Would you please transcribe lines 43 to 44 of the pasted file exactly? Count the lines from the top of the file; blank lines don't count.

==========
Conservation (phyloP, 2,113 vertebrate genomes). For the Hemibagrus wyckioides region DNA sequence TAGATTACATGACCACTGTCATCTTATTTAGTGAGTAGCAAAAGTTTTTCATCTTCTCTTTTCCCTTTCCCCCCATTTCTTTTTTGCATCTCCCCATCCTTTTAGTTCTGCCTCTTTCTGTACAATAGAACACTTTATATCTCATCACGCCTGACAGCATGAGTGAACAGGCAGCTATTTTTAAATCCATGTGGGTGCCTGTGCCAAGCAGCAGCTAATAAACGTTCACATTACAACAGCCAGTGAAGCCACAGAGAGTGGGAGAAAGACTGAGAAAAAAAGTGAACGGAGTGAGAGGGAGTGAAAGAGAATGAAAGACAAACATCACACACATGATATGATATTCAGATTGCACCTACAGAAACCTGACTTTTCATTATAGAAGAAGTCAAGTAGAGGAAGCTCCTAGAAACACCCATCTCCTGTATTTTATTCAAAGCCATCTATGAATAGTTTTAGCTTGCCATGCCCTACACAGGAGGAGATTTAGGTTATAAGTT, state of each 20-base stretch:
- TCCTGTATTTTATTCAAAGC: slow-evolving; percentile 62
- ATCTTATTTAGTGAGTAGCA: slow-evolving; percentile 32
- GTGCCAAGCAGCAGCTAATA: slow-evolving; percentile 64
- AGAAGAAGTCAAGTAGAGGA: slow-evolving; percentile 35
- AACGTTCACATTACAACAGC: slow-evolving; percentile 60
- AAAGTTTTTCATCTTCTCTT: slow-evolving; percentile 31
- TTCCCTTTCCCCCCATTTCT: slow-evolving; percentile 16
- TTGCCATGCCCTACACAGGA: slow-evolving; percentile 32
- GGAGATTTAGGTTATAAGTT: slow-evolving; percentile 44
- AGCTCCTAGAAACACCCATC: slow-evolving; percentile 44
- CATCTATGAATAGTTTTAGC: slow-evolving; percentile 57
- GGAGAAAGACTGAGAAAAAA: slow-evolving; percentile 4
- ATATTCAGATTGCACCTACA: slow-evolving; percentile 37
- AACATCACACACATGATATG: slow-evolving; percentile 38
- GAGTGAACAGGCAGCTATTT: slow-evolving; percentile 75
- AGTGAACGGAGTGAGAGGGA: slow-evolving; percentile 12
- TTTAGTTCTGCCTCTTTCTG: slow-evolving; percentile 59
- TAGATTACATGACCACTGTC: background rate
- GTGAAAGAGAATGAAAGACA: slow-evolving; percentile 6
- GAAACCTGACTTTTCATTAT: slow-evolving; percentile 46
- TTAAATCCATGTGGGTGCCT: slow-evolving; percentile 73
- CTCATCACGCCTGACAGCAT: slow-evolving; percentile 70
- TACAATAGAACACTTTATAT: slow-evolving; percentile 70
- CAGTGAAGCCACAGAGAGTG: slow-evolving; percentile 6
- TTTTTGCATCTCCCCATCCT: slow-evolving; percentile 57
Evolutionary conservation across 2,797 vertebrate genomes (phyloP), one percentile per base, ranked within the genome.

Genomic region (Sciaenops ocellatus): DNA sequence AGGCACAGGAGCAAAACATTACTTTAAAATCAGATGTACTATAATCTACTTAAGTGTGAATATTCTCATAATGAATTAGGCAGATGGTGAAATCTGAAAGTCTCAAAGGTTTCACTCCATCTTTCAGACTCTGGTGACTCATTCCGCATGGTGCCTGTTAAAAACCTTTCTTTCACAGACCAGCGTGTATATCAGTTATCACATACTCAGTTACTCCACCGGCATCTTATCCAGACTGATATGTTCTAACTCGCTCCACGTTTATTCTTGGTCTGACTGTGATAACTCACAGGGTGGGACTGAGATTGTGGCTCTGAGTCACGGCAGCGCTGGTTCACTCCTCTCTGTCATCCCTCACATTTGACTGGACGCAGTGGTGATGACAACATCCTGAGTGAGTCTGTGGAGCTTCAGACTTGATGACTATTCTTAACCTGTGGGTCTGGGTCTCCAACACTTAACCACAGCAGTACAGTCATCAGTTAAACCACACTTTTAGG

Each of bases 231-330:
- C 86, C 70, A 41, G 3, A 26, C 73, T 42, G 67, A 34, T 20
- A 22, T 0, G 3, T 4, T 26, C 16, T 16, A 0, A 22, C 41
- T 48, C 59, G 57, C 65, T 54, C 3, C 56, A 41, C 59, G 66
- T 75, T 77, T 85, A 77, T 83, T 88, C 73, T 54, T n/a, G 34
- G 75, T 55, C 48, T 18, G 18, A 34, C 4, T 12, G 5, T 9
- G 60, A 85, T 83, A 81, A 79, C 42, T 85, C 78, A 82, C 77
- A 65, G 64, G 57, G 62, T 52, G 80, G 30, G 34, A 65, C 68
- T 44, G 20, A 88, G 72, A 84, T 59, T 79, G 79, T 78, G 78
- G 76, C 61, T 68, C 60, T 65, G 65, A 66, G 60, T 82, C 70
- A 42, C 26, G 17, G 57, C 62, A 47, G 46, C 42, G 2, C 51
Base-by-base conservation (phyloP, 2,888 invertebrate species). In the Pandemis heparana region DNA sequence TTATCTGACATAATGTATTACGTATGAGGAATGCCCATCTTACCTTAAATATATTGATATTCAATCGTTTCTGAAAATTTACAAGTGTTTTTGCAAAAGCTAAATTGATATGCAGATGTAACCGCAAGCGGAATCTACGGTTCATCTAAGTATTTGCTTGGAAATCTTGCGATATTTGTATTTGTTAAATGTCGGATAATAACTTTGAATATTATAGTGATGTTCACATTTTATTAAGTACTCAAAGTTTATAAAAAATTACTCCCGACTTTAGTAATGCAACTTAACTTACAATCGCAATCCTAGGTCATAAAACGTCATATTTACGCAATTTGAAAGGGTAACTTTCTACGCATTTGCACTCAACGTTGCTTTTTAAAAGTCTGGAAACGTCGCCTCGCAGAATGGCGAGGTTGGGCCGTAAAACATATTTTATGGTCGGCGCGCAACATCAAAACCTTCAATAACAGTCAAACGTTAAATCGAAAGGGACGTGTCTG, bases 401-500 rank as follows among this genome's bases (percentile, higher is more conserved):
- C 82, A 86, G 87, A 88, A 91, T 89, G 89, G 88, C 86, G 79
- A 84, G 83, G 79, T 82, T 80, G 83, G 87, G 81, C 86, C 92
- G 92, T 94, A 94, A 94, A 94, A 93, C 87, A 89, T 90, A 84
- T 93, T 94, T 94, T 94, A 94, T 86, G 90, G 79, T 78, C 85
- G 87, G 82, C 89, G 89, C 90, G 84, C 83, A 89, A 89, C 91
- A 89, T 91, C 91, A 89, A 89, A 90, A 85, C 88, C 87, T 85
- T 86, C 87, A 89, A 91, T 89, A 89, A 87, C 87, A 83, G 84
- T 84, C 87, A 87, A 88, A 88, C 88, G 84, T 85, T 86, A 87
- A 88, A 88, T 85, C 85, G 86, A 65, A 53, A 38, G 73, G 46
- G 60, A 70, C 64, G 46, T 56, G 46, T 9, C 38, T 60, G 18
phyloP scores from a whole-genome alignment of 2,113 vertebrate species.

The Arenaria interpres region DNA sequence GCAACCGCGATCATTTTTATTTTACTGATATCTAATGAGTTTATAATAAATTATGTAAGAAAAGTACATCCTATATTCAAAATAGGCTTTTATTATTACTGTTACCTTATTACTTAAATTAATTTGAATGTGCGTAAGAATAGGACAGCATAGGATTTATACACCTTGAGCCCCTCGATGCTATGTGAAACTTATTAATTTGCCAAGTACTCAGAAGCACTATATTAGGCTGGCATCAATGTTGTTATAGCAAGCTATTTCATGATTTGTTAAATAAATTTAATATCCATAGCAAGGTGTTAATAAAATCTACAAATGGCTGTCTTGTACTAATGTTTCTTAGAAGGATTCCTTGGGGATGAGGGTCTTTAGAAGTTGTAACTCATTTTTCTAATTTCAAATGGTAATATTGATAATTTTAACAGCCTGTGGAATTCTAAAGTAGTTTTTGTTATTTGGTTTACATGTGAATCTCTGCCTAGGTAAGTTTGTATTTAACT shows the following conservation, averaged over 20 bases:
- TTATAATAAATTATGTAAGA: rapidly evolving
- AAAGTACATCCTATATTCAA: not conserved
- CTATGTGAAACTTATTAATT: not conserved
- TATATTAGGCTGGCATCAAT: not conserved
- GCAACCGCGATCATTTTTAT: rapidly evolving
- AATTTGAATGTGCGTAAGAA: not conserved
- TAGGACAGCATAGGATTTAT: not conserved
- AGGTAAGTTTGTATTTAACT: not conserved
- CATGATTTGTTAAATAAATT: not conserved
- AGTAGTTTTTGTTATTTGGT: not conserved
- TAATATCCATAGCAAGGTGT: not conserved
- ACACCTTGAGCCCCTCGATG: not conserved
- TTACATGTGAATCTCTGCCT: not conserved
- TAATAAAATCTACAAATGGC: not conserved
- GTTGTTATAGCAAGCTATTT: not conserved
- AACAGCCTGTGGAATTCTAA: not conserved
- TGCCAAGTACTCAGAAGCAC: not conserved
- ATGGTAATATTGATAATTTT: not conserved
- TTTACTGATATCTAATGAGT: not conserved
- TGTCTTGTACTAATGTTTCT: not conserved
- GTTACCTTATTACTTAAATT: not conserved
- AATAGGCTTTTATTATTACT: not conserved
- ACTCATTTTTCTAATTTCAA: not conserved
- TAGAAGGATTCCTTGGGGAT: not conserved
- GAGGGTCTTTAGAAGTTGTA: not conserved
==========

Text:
- G 92, T 94, A 94, A 94, A 94, A 93, C 87, A 89, T 90, A 84
- T 93, T 94, T 94, T 94, A 94, T 86, G 90, G 79, T 78, C 85